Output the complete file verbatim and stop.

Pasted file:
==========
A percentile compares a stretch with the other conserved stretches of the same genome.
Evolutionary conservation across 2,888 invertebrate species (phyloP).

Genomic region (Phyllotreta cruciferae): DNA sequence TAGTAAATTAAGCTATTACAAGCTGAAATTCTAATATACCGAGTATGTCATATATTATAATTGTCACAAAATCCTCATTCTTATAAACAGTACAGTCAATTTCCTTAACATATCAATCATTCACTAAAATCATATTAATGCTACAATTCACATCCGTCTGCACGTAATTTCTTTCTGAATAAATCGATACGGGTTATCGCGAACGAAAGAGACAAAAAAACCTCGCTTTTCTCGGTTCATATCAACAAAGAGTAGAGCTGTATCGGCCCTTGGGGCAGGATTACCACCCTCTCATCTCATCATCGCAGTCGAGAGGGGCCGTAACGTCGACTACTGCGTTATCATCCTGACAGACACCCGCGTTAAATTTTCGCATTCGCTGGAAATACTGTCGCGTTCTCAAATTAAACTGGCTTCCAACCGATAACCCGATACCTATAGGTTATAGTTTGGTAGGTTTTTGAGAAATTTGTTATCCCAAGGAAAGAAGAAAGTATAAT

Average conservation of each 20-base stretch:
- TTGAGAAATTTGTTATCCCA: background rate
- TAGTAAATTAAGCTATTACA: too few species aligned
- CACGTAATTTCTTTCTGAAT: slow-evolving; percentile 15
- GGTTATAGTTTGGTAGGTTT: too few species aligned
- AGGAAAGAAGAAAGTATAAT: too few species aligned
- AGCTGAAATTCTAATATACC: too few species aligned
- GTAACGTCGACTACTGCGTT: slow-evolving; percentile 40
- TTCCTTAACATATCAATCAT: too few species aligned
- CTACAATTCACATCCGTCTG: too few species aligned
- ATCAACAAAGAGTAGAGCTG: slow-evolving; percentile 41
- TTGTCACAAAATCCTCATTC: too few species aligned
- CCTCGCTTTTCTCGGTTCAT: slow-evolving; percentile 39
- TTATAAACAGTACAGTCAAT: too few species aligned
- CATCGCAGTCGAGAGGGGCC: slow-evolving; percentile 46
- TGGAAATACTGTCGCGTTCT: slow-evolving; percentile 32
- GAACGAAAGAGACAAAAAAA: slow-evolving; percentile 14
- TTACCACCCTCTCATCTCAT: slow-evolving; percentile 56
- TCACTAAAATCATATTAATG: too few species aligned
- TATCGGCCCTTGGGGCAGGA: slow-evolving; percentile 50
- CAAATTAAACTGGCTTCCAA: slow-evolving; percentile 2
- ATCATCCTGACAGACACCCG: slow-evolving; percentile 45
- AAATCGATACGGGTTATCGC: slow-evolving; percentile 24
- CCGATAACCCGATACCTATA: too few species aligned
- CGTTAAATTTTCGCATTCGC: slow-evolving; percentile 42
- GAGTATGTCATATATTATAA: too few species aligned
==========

A percentile compares a stretch with the other conserved stretches of the same genome.
Evolutionary conservation across 2,888 invertebrate species (phyloP).

Genomic region (Phyllotreta cruciferae): DNA sequence TAGTAAATTAAGCTATTACAAGCTGAAATTCTAATATACCGAGTATGTCATATATTATAATTGTCACAAAATCCTCATTCTTATAAACAGTACAGTCAATTTCCTTAACATATCAATCATTCACTAAAATCATATTAATGCTACAATTCACATCCGTCTGCACGTAATTTCTTTCTGAATAAATCGATACGGGTTATCGCGAACGAAAGAGACAAAAAAACCTCGCTTTTCTCGGTTCATATCAACAAAGAGTAGAGCTGTATCGGCCCTTGGGGCAGGATTACCACCCTCTCATCTCATCATCGCAGTCGAGAGGGGCCGTAACGTCGACTACTGCGTTATCATCCTGACAGACACCCGCGTTAAATTTTCGCATTCGCTGGAAATACTGTCGCGTTCTCAAATTAAACTGGCTTCCAACCGATAACCCGATACCTATAGGTTATAGTTTGGTAGGTTTTTGAGAAATTTGTTATCCCAAGGAAAGAAGAAAGTATAAT

Average conservation of each 20-base stretch:
- TTGAGAAATTTGTTATCCCA: background rate
- TAGTAAATTAAGCTATTACA: too few species aligned
- CACGTAATTTCTTTCTGAAT: slow-evolving; percentile 15
- GGTTATAGTTTGGTAGGTTT: too few species aligned
- AGGAAAGAAGAAAGTATAAT: too few species aligned
- AGCTGAAATTCTAATATACC: too few species aligned
- GTAACGTCGACTACTGCGTT: slow-evolving; percentile 40
- TTCCTTAACATATCAATCAT: too few species aligned
- CTACAATTCACATCCGTCTG: too few species aligned
- ATCAACAAAGAGTAGAGCTG: slow-evolving; percentile 41
- TTGTCACAAAATCCTCATTC: too few species aligned
- CCTCGCTTTTCTCGGTTCAT: slow-evolving; percentile 39
- TTATAAACAGTACAGTCAAT: too few species aligned
- CATCGCAGTCGAGAGGGGCC: slow-evolving; percentile 46
- TGGAAATACTGTCGCGTTCT: slow-evolving; percentile 32
- GAACGAAAGAGACAAAAAAA: slow-evolving; percentile 14
- TTACCACCCTCTCATCTCAT: slow-evolving; percentile 56
- TCACTAAAATCATATTAATG: too few species aligned
- TATCGGCCCTTGGGGCAGGA: slow-evolving; percentile 50
- CAAATTAAACTGGCTTCCAA: slow-evolving; percentile 2
- ATCATCCTGACAGACACCCG: slow-evolving; percentile 45
- AAATCGATACGGGTTATCGC: slow-evolving; percentile 24
- CCGATAACCCGATACCTATA: too few species aligned
- CGTTAAATTTTCGCATTCGC: slow-evolving; percentile 42
- GAGTATGTCATATATTATAA: too few species aligned